One of my goals during SVW1 was to put in an order to get prints of my June images.

I put the order in on Tuesday morning. Got them – all 101 of them – on Friday morning.

As usual, I used AdoramaPix. And it’s a mix of portraits and landscapes and personal family stuff.

I need to do another order though, to get prints of the TriRock Triathlon and the shoot I did with Tome Wilson, and others I shot that weekend in Philly.

Again, I urge you…make prints. Even if it’s 4×6’s that fit in a shoebox, like these.

(c)Mark Krajnak | JerseyStyle Photography | 2016

Shooting The Sax Man

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The last time I shot Zack Sandler, it was on January 1 of this year.

The Asbury Park boardwalk was about 20 degrees with a wind whipping down it.

When we met up to shoot a couple of Sunday evenings ago, it was a good 65-70 degrees warmer, a brilliant summer evening.

And while I shot Zack the last time with his guitar, this time it was about him and his sax.

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We met up outside The Stone Pony, as he had a gig there with Bobby Mahoney & The Seventh Son later on that evening. I had about an hour or so with Zack, then he had to go load in for the show.

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He had a few looks he wanted us to get, like a shot of him overlooking the Asbury Park boardwalk.

And by some really nice windows outside of Convention Hall. (Got nice and lucky with the clouds reflected in the windows.)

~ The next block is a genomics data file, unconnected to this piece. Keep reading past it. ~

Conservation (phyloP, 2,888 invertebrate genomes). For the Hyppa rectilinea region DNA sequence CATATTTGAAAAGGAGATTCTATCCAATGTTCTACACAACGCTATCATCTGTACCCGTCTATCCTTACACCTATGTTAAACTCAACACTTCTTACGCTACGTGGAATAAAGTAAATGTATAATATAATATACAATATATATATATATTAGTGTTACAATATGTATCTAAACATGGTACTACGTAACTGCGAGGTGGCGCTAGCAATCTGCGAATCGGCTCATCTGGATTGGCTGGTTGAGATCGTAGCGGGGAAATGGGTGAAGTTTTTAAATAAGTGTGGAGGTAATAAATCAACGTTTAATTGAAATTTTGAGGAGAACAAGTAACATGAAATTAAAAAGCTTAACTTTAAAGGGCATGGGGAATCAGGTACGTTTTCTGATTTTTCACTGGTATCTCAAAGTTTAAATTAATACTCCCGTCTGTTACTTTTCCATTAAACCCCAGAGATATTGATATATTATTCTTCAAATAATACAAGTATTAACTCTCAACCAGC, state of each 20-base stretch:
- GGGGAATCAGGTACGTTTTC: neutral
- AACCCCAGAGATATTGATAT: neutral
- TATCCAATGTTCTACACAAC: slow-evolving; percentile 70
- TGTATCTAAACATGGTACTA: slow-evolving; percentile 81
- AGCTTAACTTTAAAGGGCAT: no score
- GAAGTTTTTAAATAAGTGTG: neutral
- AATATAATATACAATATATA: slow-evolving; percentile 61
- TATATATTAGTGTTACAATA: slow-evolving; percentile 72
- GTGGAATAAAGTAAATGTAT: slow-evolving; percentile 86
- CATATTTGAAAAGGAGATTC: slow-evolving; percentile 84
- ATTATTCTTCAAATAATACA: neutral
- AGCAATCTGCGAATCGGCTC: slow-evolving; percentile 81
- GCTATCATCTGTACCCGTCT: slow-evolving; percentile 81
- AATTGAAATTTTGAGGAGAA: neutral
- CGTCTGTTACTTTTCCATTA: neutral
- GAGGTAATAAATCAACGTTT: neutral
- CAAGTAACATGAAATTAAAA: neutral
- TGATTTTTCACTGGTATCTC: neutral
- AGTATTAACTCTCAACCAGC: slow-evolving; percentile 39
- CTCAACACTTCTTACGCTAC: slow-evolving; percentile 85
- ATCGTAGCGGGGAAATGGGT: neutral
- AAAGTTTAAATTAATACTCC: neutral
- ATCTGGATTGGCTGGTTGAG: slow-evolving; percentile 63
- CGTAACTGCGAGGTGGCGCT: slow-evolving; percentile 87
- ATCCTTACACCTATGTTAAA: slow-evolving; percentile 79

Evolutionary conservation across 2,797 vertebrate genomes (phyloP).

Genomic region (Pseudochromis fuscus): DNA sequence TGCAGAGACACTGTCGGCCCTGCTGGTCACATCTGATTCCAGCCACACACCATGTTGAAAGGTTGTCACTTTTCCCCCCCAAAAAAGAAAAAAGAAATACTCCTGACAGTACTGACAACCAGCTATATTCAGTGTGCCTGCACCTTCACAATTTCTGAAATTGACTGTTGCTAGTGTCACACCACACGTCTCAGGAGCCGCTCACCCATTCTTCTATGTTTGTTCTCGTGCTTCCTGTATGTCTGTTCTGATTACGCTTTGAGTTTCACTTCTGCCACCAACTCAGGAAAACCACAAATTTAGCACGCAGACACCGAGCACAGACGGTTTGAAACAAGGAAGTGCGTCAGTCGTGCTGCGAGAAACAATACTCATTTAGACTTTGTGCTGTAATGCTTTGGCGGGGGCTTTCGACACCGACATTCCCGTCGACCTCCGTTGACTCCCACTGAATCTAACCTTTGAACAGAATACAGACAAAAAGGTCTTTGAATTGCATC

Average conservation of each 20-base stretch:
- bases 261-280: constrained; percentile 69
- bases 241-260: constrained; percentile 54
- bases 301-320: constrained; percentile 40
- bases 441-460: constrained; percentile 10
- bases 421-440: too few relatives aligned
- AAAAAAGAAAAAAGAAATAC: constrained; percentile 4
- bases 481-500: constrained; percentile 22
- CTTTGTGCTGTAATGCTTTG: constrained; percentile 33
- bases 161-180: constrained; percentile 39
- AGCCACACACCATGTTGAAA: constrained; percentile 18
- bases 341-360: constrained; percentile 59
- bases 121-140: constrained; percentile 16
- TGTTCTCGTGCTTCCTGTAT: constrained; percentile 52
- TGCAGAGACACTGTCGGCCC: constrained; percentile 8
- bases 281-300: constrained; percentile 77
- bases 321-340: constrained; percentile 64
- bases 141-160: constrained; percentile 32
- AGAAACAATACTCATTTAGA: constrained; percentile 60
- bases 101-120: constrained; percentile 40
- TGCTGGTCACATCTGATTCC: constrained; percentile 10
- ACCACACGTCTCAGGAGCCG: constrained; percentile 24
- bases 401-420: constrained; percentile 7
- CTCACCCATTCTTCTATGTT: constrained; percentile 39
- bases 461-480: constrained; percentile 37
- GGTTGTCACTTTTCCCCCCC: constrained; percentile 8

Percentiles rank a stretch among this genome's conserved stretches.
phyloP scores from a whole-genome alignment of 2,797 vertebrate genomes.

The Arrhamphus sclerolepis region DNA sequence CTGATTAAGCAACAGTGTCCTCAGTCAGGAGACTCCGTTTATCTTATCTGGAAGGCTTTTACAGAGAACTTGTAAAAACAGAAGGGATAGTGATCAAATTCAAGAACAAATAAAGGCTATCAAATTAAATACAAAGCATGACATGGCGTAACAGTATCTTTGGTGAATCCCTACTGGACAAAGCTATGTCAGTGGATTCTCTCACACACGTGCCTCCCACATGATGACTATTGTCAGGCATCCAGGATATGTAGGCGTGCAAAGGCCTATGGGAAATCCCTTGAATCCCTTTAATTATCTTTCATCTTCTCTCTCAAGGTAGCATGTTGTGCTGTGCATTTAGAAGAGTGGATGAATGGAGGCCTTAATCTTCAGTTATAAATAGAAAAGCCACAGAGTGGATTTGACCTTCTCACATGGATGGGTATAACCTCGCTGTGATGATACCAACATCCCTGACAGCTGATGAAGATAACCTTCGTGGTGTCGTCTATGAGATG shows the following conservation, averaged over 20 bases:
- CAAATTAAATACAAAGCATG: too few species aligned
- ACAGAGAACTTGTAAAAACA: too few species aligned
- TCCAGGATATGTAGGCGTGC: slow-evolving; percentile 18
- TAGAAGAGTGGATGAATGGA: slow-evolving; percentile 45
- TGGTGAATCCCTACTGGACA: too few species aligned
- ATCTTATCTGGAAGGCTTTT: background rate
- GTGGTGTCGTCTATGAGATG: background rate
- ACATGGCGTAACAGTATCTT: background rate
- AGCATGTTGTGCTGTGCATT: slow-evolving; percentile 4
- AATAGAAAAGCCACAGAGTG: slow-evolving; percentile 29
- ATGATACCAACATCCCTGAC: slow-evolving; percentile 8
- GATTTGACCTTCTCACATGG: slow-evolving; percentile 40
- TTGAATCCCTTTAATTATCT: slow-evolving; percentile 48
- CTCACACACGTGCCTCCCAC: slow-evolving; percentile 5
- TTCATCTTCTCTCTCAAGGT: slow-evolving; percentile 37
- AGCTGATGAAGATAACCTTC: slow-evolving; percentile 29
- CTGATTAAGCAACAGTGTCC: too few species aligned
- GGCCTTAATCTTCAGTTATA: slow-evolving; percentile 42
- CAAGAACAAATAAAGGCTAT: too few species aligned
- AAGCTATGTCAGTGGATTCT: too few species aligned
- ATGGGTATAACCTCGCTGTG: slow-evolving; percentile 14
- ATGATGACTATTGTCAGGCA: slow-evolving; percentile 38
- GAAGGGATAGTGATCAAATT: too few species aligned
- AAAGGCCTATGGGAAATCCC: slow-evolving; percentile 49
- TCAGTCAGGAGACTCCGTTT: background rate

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I was shooting with my Canon 70D and my Fuji X100T. Can’t complain about either machine. Zack is so comfortable in front of the camera, he gave me some really nice looks.

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It was also very cool shooting him in such a venerable location as Convention Hall, which has seen the likes of The Rolling Stones, The Doors and, of course, Bruce Springsteen and the E Street Band play there.

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I think this is my favorite image for the whole shoot, though. Done with the Fuji, it came out pretty much exactly how I had it in my head.Think I’ll make a print of it soon.

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One of the coolest parts of the shoot, though, was having Zack play me a little Jungleland while we overlooked Little Eden, aka Asbury Park. Doesn’t get much more Jersey Sound than that.

 

I really like the whole set of images me and Zack did. My second favorite, though, might be this one. I shot it just prior to the band starting up in The Stone Pony. I like just that hint of light, plus the sign in the background. A sense of person, a sense of place.

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Click here to view a slideshow of some more of Zack’s images.

(c)Mark Krajnak | JerseyStyle Photography | 2016

Spartan Sufferfest

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That guy in the lower left hand corner of the frame pretty much sums up how many of us felt this past Saturday.

To kick off my vacation/staycation week, I did another obstacle course race (OCR), this time a Spartan Super at the Blue Mountain Ski Resort in Palmerton, PA.

I’ve written about Spartan Races before. Since I was out there racing the 8 mile course, I wasn’t shooting any photos. No GoPro’s for me.